How to Sponsor your Spouse for U.S. Immigration - Part 3

How to Sponsor your Spouse for U.S. Immigration - Part 3

This blog series will help you discover how you can petition your spouse to move to the United States. Part 3 will focus on translating documents.

In case you missed it, Part 2 of this blog series discussed the evidence and forms required for a U.S. marriage petition.

Translating Documents for U.S. Immigration

Translating documents for U.S. immigration applications is very important. When people choose to do the immigration application themselves, a mistake in translation is a common reason why the processing of a petition may be delayed.

The United States does not have an official language, but English is the de facto official language used by government departments. The U.S. federal government regulations require that any and all documents submitted to USCIS be accompanied by a full English translation.

Common documents that must be translated include, but are not limited to:

  • Birth certificates;
  • Decrees of Divorce;
  • Marriage certificates;
  • Police records;
  • Bank statements; and
  • Academic credentials.

Certifying Translated Documents

Any individual who is fluent in both English and the original language may translate a document for a U.S. immigration petition. A strict prohibition is that the Petitioner / Sponsor or accompanying spouse may not translate their own documents. The translator should not be related to any of the parties in any way, by immediate family ties or marriage.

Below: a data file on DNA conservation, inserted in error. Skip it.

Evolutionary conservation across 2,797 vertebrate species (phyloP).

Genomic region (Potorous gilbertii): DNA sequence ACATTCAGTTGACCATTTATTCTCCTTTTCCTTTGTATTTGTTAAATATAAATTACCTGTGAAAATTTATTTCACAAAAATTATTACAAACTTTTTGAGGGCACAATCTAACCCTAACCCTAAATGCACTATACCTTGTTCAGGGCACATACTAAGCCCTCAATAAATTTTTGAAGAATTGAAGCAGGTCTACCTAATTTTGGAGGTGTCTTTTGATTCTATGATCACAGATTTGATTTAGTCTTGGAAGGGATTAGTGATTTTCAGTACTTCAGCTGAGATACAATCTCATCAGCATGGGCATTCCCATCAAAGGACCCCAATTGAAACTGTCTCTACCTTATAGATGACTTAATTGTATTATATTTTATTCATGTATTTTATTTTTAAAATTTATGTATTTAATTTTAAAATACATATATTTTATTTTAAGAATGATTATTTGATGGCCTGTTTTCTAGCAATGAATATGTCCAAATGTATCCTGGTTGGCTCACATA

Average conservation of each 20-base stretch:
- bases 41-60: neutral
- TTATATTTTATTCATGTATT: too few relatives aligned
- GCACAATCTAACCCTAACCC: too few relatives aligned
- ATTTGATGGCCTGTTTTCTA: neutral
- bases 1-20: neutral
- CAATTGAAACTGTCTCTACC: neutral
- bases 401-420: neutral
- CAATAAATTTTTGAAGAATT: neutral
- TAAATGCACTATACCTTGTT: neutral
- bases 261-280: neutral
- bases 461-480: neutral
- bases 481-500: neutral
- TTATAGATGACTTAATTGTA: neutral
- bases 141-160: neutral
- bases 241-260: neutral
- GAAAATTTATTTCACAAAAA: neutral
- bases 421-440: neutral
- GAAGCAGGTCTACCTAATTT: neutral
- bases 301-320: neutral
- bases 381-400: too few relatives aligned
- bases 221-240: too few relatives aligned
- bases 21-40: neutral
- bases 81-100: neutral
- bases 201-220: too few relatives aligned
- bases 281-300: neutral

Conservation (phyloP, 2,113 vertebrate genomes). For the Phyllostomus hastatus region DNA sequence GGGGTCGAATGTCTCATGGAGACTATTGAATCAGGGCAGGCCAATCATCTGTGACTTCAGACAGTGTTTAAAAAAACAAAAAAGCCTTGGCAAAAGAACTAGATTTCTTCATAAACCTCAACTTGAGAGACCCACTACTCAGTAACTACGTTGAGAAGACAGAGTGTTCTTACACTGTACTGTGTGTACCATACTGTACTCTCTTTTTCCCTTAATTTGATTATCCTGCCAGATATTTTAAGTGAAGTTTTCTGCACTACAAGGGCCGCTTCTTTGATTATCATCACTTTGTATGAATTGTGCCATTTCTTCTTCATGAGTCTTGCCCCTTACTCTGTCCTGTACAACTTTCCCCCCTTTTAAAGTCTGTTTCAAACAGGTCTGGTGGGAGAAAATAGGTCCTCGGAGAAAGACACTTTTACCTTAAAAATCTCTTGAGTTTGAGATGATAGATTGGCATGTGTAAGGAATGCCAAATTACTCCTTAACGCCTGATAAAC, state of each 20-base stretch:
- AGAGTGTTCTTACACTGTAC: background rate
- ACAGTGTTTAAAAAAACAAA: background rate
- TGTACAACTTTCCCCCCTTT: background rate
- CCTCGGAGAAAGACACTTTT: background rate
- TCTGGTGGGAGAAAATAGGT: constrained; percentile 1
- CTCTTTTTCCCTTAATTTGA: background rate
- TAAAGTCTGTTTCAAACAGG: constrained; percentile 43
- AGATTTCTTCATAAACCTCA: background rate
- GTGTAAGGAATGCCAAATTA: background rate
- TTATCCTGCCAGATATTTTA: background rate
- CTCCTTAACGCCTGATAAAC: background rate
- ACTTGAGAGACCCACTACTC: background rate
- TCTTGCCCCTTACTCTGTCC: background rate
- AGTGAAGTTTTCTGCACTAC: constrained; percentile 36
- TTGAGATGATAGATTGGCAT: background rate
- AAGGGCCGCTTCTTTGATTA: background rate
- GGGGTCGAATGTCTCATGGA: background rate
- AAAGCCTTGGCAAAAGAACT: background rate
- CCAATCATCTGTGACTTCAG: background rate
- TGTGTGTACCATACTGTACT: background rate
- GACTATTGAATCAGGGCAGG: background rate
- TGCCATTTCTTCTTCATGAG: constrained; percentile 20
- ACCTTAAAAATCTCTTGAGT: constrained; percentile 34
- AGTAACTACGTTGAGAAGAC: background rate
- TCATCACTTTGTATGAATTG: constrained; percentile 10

The immigration officer reviewing the application ultimately holds discretion in whether to accept the certified English translation.

Further, some specific embassies and consulates restrict acceptable translators to certain agencies.

For these reasons, we recommend using the services of an experienced professional translator to avoid delays in the processing of your application. 

The full English translation of the document must be typed, not handwritten, and must be certified by the translator. In their certification, the translator must certify that the translation is complete and accurate, and that they are competent to translate the document from the foreign language to English. The translator must provide their name, address, signature, and certification date and must complete a certification form. The federal regulations do not require a translation to be notarized.

Timeline for Submitting Translated Documents

All supporting documents, including copies of the original document and certified translated documents, should be submitted as part of the marriage petition application. The government may additionally request that you provide certified translated documents at other stages in the process (for example, if the government issues a Request for Evidence seeking answers to additional questions). 

What’s Next?

Part 4 of How to Sponsor Your Spouse for U.S. Immigration will discuss planning ahead with “Two Pathways - Adjustment of Status vs. Consular Processing” Stay tuned.

If you have any questions, please feel free to schedule a strategy session to discuss your specific situation. 



Back to blog